Auto parts group Faurecia downgrades 2021 targets due to semiconductor shortage, Auto News, ET Auto

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“Faurecia’s financial forecast for 2021 was explicitly based on the assumption of 76.6 million vehicles produced in a full year,” the company said.

PARIS: French auto parts maker Faurecia lowered its key financial targets for 2021 on Thursday, saying it was adjusting them due to new forecasts for the global auto market released last week by news provider IHS Markit.

Faurecia noted that IHS Markit now estimated global auto production at 72 million vehicles this year from 76.8 million previously, adding that the sharp reduction was mainly due to a higher than expected impact of semiconductor shortages.

“Faurecia’s financial forecast for 2021 was explicitly based on the assumption of 76.6 million vehicles produced in a full year,” the company said.

Based on this new assumption of global automobile production of 72 million, Faurecia now achieves annual sales of 15.5 billion euros (18.2 billion dollars) against a previous target of 16.5 billion. billion.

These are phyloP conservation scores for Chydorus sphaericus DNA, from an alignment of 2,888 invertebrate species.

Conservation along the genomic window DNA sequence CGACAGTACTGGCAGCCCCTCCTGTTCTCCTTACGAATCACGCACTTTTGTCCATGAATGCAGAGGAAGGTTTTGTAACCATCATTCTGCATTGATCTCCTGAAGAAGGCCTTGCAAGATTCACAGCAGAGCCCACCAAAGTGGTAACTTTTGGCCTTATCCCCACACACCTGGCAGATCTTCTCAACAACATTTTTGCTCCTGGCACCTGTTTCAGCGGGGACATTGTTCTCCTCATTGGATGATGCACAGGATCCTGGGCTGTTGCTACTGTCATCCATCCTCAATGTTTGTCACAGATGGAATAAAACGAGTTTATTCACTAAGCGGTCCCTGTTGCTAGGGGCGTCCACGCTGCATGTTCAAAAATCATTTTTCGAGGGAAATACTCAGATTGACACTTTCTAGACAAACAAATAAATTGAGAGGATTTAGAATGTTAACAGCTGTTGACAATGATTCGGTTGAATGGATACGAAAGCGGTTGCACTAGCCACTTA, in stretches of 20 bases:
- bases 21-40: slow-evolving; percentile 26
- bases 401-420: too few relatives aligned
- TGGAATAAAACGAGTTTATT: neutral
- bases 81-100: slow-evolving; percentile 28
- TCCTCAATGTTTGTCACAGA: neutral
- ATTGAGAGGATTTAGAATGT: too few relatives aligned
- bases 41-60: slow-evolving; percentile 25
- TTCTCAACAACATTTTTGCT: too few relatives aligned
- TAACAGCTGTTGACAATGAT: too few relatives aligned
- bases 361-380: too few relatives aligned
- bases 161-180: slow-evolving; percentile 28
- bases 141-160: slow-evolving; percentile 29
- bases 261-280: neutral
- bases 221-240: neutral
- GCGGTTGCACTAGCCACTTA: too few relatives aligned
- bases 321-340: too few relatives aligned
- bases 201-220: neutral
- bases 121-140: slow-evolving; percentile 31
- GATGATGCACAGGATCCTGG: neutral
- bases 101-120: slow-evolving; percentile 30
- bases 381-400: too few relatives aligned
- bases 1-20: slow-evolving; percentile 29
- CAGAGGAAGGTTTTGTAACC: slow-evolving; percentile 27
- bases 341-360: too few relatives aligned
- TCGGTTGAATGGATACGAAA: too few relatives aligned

The group, which won a tender to take control of German lighting group Hella last month, says its 2021 operating margin will be between 6.0% and 6.2% against a previous forecast by 7%.

Faurecia’s net cash target, which the group had raised at the end of July, was also lowered to around 500 million euros against a previous target of a total greater than this figure.

“The revised forecast for 2021, adjusted to reflect the sharp reduction in global automotive production to 72 million vehicles in fiscal 2021, confirms Faurecia’s strong operating leverage and the effectiveness of resilience actions,” said Faurecia.

($ 1 = € 0.8537)

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The semiconductor shortage has a major impact on the electronics and automotive industry as there are only 5 countries: China, Taiwan, Japan, South Korea and the EU and the United States, which are the main suppliers of the chip. These countries face high demand and a supply mismatch.

A semiconductor shortage is only part of the problem, Alixpartners said in a new forecast. High prices and the limited supply of raw materials such as steel and plastic resin are driving up costs and forcing automakers to cut production.


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